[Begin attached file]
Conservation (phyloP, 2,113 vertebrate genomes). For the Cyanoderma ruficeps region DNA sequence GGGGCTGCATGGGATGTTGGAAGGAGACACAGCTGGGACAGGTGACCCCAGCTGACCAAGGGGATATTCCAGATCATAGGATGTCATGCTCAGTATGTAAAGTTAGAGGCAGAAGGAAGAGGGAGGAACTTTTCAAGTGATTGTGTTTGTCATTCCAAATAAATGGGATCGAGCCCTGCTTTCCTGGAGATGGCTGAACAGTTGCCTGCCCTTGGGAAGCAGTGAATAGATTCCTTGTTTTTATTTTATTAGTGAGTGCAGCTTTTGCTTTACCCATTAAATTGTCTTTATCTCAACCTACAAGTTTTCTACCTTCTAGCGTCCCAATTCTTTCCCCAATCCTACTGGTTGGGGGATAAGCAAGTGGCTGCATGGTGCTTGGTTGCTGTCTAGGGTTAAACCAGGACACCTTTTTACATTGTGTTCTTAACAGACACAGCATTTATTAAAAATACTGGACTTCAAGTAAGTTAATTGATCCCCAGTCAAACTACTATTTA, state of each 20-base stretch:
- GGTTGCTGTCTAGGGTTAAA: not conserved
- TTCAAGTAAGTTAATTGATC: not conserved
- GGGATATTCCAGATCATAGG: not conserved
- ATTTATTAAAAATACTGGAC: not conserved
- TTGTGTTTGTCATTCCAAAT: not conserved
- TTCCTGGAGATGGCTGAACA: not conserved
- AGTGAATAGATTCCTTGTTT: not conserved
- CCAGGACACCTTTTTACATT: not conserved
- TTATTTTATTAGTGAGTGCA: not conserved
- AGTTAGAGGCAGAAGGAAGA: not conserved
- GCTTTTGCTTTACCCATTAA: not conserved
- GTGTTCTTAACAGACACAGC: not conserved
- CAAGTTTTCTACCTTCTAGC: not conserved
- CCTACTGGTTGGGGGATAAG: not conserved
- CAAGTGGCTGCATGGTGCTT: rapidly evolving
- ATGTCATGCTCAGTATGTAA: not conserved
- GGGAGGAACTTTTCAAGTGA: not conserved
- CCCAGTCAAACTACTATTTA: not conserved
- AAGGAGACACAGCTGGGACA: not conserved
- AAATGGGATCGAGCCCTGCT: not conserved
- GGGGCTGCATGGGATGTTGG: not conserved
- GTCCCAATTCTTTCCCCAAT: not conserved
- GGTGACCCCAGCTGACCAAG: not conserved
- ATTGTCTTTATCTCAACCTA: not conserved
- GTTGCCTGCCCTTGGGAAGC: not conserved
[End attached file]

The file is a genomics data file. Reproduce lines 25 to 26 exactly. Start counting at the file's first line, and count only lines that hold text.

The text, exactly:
- ATTGTCTTTATCTCAACCTA: not conserved
- GTTGCCTGCCCTTGGGAAGC: not conserved